Köln (Cologne)

Do you ever look around and forget you’re not in America? That you haven’t been in a long while and you think, “I could do this. I could be far from home.” And for a split second you forget about the people who would miss you and the friends you might lose contact with, and maybe even finishing your degree just to take in all the experiences with your friends and people you’ve never met before.
Today I had that moment sitting in a pizza place with some friends for lunch.
“I just feel far away, but I don’t feel like I’m in Germany.” One said.
“I feel you.” I replied nodding my head in agreement.
Our waiter came up to our table to grab our Euros for the check and then it hit me…
Our check came and it was not conveniently split up into different checks for the seven people in our group. I looked into my wallet to dig out what my share of the check was, and realized I didn’t have much there to give (thankfully I split a pizza with someone else). In the reality of needing to go to the ATM for the umpteenth time, and not understanding our waiter with the beautiful eyes, this post goes out to all the people I missed in that moment. I haven’t been gone long, and I won’t be gone for much longer, but the journey home is so long and sometimes you miss the comfort of knowing exactly what you’re ordering because it’s on an English menu. Today I was thankful for everything that reminded me of home.
We went shopping down some street and found two H&M stores both with more than one level, and I was comforted by the fact that on any summer day I would do the same thing (shop with friends) in Alabama or Mississippi. My friend was right: today doesn’t feel like we’re in Germany, and by that I am comforted.
More than once I have walked into a restaurant that was playing American music (one place served a delicious veggie burger). Me and my friends sang along, not caring how loud we harmonized because we were in Europe and we knew we would never see these people ever again…so I started asking myself the question, “why not?”
On a day when we were having free time in Salzburg a man next to us ordered something that looked delightful.
“Was ist das?” (What is that?) I asked him, pointing to his dessert plate.
“Apfel Strudel! (Apple Strudel) Is very good.” He replied jovially.
Why not? I thought.
The next thing I knew I had an Apple Strudel sitting at my own table, and yes: “Is very good.”
Cologne has a lot of history behind it. There was a lot of talk about Ancient Rome amongst my group who took a tour around the city. The Roman Empire was a vast expansion of land that extended across the Danube (which I saw yesterday, no big deal 😳) in what used to be part of  “Gaul” (now modern day Germany). Because of this, I’ve gotten to see some random artifacts here and there, and also be in places that were once part of the Roman Empire. When I tell you my favorite subject I ever learned was sitting in Mrs. McGuffey’s ninth grade history class on Ancient Roman Civilizations, believe me it was.We saw an original Roman mosaic floor in a museum not far from the cathedral in Cologne and my jaw dropped. I just adore history, so my heart was so delighted to see it all around me.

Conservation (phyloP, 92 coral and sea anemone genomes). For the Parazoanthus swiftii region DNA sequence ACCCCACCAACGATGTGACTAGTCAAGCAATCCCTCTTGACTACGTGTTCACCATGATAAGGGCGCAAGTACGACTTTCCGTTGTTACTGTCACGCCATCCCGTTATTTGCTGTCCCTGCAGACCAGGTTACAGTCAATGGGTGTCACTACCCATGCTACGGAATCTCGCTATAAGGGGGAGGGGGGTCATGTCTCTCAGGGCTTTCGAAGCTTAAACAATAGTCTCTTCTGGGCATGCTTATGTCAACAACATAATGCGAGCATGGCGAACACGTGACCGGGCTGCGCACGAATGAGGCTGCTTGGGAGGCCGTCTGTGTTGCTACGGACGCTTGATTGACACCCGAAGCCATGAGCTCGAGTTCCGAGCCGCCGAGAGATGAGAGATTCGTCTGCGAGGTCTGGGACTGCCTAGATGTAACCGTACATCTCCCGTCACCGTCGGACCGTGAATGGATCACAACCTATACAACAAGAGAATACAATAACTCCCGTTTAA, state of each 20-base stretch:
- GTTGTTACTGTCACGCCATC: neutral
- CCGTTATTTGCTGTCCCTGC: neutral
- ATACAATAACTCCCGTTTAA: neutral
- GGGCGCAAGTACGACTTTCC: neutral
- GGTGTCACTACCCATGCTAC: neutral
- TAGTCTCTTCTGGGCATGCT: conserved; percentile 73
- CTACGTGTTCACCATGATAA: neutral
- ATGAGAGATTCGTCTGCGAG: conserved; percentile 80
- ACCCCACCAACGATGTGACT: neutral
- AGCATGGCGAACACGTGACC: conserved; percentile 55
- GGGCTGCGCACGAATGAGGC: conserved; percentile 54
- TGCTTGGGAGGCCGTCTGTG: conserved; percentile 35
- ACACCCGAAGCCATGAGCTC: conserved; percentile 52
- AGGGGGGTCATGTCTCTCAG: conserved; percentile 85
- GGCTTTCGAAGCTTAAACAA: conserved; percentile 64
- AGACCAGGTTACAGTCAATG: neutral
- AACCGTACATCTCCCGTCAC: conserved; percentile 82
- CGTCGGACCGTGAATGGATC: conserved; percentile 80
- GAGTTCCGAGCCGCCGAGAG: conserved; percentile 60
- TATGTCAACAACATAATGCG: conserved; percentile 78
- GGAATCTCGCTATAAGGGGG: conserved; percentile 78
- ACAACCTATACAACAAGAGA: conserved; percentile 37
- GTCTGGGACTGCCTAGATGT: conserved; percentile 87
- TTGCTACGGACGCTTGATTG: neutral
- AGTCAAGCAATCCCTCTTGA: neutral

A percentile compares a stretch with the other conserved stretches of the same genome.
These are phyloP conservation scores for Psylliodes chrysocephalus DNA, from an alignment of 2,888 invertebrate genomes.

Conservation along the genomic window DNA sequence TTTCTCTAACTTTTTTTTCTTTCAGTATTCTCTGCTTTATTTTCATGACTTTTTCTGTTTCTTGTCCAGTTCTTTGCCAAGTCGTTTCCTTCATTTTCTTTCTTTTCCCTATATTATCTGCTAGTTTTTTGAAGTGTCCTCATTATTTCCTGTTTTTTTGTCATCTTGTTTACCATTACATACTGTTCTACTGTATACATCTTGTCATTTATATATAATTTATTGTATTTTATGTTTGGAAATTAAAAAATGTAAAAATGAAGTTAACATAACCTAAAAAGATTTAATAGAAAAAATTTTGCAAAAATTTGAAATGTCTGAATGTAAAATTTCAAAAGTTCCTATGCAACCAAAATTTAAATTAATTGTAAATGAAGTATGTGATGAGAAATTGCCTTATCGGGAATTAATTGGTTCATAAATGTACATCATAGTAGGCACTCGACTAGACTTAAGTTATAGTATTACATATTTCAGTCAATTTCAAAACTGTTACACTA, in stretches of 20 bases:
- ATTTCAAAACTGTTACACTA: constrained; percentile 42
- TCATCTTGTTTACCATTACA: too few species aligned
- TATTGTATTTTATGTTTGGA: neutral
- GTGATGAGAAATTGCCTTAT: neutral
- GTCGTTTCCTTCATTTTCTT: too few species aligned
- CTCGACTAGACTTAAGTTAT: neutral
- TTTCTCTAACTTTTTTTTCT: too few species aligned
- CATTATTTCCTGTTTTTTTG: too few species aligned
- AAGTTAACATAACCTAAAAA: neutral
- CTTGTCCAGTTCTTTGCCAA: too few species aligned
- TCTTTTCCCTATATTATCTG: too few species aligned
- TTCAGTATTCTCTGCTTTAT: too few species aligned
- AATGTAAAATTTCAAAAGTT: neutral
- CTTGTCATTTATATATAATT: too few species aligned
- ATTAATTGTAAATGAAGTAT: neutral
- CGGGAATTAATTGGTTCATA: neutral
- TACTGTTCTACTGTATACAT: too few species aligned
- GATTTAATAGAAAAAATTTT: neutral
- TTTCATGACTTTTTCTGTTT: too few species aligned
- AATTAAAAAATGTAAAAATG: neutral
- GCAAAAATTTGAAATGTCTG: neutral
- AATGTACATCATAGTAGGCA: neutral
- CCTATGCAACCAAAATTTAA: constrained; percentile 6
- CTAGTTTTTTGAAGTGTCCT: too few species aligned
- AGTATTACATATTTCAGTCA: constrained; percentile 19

After the guided tour through the windy town, we ventured towards the Lindt chocolate museum where all our dreams came true (not joking). There was the history behind it and how it came to be the phenomenon that it is today which was pretty cool, but mostly I just wanted to try the chocolate. If we had gone through the whole museum without trying it I would have been sorely disappointed! Fortunately, as we descended some stairs we were able to see the factory where it was made and wrapped carefully in the signature paper we all recognize as chocolate. Just around the corner there was a figure that had golden lives it looked like and around them was a moat of chocolate. The woman tending to it had the plain-flavored wafers in her hand to dip in the chocolate and hand out.

I assure you I made my rounds with that chocolate fountain.

There were other places where you could make your own chocolate, but I decided to forgo that option to get another wafer (hehe). The chocolate museum was definitely a highlight for the day, and then we were on our own for the rest of the day! It was such a joy to be able to explore and see what we wanted to see and eat when we wanted eat–I know that sounds like little thing, but it was honestly so much more relaxing than if we had to take our big group of singers everywhere we went. I stayed close with my small clique of friends and in it flowed through various people, which made it fun. Everyone was kind of all over the place and saw everything and anything we really wanted to see.

Cologne is a nice place, full of beautiful sights and coffee you can by for one Euro from a vending machine. I’ve enjoyed this day very much. Tomorrow we are off to Leipzig!

Until another time~



photo: Koln cathedral

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